When Shelley Tabar’s father fell off her roof, she became his primary caregiver and subsequently lost nearly half her income.
An older brain might be more accurate, more thoughtful, more social and better able to use more of its parts: It just works in different and creative ways to compensate.
Fluff the pillows and stock the fridge because, chances are, your adult kids are coming home. Nearly one-third of Americans age 25 to 34 have lived with their parents in recent years, according to a 2011 study by Pew Research Center. But before you start blaming a generation of millennials — known for their unearned trophies and sense of entitlement — remember it’s the generations past who wrought an economy with tuition hikes and growing unemployment.
John O’Malley is the recruiting partner at Sacramento’s largest law firm, Downey Brand, which was founded nearly a century ago and employs more than 120 lawyers in five regional offices, 103 of them in Sacramento.
Small-company advancement is on the rise, and more local businesses are seeking innovative leadership training that can help catapult their companies into a source of industrial growth.
Joining the 1 percent really isn’t that difficult.
Senior associate Tracy Steffens starts getting urgent emails from East Coast clients as early as 6 a.m., just around the time her two-year-old daughter raps on the shower door to expel mommy from her morning rinse.
While much of the local and national talk around pension reform is directed at public employees, the biggest current changes are occurring in the private sector.
Kate Renwick-Espinosa was weeks into a four-month maternity leave from VSP Vision Care when her boss called and asked to stop by.
Northern California’s economy hasn’t edged far enough into recovery to encourage strong hiring. The bouncing stock market, shaky European economies and an upcoming presidential election have many managers wondering what kind of business climate they’ll be dealing with a year from now.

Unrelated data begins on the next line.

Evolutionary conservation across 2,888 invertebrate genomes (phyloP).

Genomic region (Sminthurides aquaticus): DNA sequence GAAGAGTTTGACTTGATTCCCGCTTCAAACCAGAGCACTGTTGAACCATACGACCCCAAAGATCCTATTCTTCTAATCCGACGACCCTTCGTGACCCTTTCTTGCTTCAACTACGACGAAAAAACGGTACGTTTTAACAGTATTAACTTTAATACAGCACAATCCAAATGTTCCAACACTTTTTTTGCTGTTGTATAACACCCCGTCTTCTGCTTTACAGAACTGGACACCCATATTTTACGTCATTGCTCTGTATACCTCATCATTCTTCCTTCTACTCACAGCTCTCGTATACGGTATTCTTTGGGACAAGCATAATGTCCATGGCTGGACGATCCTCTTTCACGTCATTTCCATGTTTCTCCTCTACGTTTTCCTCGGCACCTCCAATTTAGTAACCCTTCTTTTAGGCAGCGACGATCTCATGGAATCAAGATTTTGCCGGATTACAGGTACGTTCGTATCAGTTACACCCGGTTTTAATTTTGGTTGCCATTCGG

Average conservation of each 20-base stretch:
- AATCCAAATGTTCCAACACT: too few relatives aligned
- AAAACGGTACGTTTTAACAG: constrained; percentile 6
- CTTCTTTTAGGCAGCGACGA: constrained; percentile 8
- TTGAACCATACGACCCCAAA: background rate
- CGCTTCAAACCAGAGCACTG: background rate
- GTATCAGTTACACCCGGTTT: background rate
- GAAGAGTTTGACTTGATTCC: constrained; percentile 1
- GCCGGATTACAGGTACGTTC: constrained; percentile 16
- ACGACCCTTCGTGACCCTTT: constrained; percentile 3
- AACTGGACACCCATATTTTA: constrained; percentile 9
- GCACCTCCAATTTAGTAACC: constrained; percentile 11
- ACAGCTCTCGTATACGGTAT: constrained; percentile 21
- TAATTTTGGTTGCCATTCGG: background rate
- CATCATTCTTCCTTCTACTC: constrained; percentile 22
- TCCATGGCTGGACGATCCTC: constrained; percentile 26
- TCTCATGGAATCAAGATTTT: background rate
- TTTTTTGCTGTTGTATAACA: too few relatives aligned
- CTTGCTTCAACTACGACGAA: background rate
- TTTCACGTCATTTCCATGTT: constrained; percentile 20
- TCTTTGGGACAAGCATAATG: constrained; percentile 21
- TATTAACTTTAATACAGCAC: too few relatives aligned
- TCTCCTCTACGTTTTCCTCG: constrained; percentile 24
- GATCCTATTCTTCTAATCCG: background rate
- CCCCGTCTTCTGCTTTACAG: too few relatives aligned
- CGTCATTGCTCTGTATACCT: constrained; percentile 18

“We intend — on our own as the majority party — to do all that we can to put people back to work.” So says Senate Majority Leader Darrell Steinberg. Well, that certainly is good news.
Kevin Manzer gave up being a cop to clean carpets.
Blair Sapeta isn’t setting aside money for her retirement. She’s just 31 years old and has more immediate financial concerns.
Looking back, it’s easy to see how some local government pension plans wound up underfunded. As described in last month’s issue, much of the blame goes to generous legislation passed during California’s boom cycles.
Today, there are more than 8 million women-owned businesses in America, generating nearly $1.3 trillion in annual revenue. Women continue to launch enterprises at a faster rate than the national average, according to the latest Census data. In fact, women have been launching and growing businesses faster than men for the past two decades.
It’s the middle of the night, and the whole world is sleeping — except for the nearly 24 million Americans who are working the night shift.
For decades America has been steadily approaching a major social development — a time when the number of women in the work force would surpass the number of men. That moment has now arrived, brought on by, of all things, a recession.
California will need close to a million new medical assistants, lab techs, respiratory therapists and other skilled health workers in the next 20 years in addition to new doctors and nurses, a recent study estimates. But the state doesn’t have enough educational capacity to train them all.
Tasked with finding matches for the highest-ranking positions in business, executive recruiters rely on their networks to find candidates. With websites such as Facebook and Twitter linking personal and professional worlds, it seems like a natural move to forgo the phone tree in favor of web connections.
Markus Bokisch has grown into the kind of man who doesn’t mind having his wife in his business. But it didn’t happen overnight.